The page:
Last weekend I worked through most of the design for an Arts & Crafts bookcase, to the point where I’m pretty comfortable with the scale, style and proportions. I think the joinery is going to be rock solid. I have some concerns about getting the sliding dovetail to work properly, and about getting clean through mortises, but otherwise the construction is relatively straightforward.
What’s missing? Aside from some spectacular and unusually wide Quartersawn White Oak planks, I need to sort out the accents that will make this piece “pop”. I want to have inlay on the back splashes (at least) and a subtle but coordinated stained glass design for the doors.
Most craftsman furniture had relatively simple, abstract geometric inlay designs. My understanding is that these are generally attributed to Harvey Ellis. There is even a place (Mission Furnishings) that reproduces these designs in veneer sheets to glue down to a substrate.
Many of these designs were vertically oriented, fitting onto door stiles, table legs or chair slats. That’s a small conundrum, as the area I want to decorate is horizontal. There are a couple of “textbook” Ellis designs for horizontal areas, like this one:
And others that could certainly be adapted. The veneered panel seems like a simple approach, especially if I could click on a web page and have a canned design delivered that I just need to glue down — but it’s not as satisfying. I also want a design that will coordinate with whatever I do in the stained glass for the doors. I also know that I’ll be dying this piece, and the idea of masking the inlay to keep it from getting colored isn’t a satisfying feeling. I can just see the dye leaching under the masking stencil and ruining the inlay. Ick.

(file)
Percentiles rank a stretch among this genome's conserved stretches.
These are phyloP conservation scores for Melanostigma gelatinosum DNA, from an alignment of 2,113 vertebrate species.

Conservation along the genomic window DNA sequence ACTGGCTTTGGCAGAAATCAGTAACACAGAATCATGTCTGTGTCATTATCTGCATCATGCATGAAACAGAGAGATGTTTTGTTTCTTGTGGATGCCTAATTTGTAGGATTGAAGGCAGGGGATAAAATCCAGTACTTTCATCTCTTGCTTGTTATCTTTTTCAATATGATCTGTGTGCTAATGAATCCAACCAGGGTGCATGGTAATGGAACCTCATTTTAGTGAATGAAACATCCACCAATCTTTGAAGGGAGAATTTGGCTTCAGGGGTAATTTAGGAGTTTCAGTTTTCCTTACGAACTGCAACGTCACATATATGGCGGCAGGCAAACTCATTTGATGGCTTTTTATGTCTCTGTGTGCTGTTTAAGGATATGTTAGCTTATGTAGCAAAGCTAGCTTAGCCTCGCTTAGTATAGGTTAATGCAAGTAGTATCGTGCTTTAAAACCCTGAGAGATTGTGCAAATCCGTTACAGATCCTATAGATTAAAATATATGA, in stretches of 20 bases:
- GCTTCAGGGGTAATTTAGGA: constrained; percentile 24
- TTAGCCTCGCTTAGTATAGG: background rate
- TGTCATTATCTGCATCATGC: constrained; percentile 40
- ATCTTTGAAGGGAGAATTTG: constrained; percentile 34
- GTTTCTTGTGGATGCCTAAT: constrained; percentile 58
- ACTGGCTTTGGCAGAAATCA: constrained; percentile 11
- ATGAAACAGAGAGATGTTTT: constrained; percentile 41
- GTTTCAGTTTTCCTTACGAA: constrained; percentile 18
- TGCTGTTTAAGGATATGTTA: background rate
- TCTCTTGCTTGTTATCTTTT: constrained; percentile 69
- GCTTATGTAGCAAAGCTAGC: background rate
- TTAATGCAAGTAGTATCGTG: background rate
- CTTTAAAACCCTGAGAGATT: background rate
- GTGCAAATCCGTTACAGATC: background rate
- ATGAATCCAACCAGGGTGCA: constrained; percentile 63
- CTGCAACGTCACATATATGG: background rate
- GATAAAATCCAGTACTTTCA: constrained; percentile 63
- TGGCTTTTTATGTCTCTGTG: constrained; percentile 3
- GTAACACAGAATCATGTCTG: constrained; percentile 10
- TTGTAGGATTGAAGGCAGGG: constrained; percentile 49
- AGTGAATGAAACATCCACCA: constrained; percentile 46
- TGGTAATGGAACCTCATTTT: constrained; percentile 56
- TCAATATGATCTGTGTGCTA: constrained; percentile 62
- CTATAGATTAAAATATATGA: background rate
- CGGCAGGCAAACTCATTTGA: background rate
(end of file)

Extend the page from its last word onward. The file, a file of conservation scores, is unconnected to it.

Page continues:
There is another factor, which is that a lot of Greene & Greene furniture had delicate inlay designs using wood, shell and metal, and I want to learn how to do that myself. I’ve been greedily gathering videos, images and articles for a while, and I’m eager to try this out. William Ng has taught a class on G&G Inlay in the past, but I don’t see it on his 2015 schedule (rats!).
Some of the G&G inlay was silver wire and shell and relatively simple design, like on this table and chair from the blacker house. The weaving vine and petals on the leg are obvious (if not completely clear), but you will need to look closer to see the matching detail on the table top. In fact, I want to make this exact table as a practice project to learn inlay. (I wonder if my wife will let me get away with that before the bookcase?)
Other Greene & Greene inlay was significantly more complex, like this example from a desk done for the Pratt house in Ojai, Ca. The tree was inlaid in different species of wood, left proud of the surface and carved. I love the organic feel and the Japanese influence of the design.
My understanding of the process is the the individual pieces are cut out and then either singly or as a unit scribed onto the surface which is then excavated with a tiny router bit and chisels. The inlay is then glue into place, and either sanded flush or textured. Obviously any dying would have to be done before wood was inlaid, although metal and shell could be done before dying.
I found a video that demonstrated the process of doing a flush inlay nicely. I’m definitely going to buy a tiny router base for my Foredom tool and give this a try soon.
I still don’t have a handle on the inlay design to use on the bookcase, but I’m staring at lots of stained glass and inlay designs (and pottery, tile and textile patterns) looking for inspiration. Once I get a better bead on where I’m headed I’ll add some designs to my CAD model and see how it feels. For now I’m going to watch that video again…